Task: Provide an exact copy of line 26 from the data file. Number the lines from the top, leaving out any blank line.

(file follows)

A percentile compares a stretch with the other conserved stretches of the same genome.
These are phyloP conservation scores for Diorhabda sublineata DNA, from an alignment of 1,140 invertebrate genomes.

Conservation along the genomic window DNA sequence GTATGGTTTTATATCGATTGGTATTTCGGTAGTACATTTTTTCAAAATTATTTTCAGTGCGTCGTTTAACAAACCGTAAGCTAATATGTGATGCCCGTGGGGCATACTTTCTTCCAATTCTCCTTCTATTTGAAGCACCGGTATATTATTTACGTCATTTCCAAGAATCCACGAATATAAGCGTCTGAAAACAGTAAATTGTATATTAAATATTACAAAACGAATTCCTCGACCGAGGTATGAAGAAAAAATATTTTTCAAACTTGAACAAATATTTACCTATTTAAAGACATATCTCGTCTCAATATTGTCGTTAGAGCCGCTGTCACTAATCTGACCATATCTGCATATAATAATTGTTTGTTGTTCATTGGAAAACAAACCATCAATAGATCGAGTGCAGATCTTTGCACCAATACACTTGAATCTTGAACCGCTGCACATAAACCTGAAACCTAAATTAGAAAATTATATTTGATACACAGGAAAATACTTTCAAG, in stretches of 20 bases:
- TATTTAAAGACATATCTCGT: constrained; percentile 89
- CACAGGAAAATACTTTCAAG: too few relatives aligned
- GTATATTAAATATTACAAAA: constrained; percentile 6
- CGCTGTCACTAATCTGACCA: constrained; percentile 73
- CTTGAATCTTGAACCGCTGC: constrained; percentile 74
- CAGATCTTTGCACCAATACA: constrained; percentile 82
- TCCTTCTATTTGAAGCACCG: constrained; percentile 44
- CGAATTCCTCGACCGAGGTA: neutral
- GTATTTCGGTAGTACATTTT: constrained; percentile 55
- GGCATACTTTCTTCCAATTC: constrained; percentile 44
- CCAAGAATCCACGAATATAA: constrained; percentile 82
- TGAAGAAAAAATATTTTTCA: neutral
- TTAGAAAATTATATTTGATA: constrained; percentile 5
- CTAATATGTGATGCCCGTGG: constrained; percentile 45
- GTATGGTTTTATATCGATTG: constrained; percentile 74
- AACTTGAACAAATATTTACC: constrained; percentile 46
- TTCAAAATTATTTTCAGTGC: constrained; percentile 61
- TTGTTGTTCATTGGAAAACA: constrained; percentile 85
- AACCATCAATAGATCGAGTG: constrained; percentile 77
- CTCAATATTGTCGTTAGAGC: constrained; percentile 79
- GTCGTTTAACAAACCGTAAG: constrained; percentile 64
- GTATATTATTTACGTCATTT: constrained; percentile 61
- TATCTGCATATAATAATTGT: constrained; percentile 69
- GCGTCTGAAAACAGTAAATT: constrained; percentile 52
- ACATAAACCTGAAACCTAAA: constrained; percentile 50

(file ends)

- TATCTGCATATAATAATTGT: constrained; percentile 69